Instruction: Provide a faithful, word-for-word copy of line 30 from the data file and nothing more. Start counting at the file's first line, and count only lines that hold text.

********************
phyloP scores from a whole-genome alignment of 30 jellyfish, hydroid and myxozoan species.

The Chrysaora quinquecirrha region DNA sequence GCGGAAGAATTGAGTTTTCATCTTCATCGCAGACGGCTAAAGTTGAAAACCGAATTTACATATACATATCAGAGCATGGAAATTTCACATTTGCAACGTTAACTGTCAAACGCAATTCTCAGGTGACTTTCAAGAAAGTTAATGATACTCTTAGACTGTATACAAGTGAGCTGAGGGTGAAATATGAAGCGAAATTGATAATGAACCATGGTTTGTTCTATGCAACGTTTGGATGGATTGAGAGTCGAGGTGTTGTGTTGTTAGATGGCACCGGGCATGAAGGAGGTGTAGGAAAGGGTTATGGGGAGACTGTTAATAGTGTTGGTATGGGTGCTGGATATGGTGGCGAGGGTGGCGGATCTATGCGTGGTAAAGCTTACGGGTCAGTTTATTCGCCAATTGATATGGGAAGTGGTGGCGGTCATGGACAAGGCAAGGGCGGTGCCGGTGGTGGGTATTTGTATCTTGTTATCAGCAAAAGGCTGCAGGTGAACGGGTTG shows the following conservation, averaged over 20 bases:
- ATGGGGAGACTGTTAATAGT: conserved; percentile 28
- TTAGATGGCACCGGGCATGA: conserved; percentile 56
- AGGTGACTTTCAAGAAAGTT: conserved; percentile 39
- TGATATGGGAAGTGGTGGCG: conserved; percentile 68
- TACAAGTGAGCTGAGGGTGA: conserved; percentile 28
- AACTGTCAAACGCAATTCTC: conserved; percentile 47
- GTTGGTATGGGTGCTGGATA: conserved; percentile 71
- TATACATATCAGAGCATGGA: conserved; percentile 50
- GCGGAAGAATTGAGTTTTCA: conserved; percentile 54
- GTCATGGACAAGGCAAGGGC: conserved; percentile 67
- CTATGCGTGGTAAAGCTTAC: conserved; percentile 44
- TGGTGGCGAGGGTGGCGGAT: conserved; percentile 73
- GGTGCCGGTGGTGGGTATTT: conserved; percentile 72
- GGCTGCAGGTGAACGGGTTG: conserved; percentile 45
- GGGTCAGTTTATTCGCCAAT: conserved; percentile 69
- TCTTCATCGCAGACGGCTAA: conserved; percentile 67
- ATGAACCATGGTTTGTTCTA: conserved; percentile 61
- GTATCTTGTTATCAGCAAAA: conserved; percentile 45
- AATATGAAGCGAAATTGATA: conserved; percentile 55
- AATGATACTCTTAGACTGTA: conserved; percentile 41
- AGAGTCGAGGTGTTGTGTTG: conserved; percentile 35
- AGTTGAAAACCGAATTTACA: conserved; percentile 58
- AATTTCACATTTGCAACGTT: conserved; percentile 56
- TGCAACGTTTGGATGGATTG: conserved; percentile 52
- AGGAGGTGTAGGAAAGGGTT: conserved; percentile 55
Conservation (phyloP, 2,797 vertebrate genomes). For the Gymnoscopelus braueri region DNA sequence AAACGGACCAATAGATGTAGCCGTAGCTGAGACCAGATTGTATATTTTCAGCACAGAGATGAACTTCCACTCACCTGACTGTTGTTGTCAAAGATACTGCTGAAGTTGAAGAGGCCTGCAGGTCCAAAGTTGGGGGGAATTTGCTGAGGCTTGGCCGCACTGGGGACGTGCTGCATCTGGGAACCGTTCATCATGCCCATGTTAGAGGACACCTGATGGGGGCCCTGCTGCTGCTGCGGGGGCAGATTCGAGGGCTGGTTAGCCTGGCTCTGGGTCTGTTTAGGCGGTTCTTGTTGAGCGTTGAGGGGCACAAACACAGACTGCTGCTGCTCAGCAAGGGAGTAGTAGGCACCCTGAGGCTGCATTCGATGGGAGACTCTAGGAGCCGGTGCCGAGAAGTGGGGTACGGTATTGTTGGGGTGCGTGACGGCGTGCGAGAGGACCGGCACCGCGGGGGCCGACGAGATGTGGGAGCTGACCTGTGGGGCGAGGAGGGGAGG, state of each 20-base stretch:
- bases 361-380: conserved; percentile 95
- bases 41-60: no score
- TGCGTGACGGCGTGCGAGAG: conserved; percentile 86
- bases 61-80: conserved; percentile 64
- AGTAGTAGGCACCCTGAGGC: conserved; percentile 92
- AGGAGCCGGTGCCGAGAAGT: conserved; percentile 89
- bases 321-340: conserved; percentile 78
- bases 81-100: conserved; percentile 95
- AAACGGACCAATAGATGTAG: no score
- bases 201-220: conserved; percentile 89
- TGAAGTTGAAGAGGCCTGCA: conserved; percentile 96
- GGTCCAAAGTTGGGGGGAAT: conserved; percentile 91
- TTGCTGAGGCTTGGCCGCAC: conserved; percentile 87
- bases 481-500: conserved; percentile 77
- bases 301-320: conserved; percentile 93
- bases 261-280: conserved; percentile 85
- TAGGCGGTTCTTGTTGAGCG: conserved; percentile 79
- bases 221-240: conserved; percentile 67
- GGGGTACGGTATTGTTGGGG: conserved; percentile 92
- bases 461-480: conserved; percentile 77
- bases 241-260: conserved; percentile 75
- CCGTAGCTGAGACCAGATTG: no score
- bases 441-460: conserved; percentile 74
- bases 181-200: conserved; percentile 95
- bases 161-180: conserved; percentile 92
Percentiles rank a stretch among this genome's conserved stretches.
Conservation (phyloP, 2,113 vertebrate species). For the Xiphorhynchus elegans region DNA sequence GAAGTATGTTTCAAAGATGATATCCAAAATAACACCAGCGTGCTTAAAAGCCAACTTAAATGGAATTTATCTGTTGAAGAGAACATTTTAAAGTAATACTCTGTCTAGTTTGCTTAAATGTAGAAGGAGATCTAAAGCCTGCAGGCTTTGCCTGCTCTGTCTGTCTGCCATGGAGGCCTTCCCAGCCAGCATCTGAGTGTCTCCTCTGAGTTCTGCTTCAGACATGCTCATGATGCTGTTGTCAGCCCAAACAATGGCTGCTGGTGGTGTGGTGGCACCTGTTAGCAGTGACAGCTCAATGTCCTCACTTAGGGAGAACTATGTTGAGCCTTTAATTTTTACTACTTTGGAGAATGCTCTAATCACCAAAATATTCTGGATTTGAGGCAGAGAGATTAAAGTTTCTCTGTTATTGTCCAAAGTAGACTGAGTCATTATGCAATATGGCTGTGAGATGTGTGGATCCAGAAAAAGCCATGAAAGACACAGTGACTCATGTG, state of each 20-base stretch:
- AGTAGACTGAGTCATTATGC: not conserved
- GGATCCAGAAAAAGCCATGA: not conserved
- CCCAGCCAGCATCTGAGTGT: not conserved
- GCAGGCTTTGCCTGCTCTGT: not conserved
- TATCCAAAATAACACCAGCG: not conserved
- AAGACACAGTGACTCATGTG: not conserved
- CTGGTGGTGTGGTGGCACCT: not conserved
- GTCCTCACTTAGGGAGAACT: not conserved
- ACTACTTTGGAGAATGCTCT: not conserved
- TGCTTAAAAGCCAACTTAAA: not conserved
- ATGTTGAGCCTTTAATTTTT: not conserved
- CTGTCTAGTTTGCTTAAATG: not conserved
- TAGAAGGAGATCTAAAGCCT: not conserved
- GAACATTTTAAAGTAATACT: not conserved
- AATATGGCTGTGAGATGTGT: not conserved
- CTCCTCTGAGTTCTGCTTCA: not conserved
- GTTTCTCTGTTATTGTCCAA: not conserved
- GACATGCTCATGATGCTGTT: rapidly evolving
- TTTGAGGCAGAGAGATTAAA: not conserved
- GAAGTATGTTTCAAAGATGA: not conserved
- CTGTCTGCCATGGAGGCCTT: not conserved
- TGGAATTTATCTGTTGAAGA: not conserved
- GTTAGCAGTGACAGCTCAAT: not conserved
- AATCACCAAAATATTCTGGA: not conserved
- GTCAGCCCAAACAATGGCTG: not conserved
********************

- bases 41-60: no score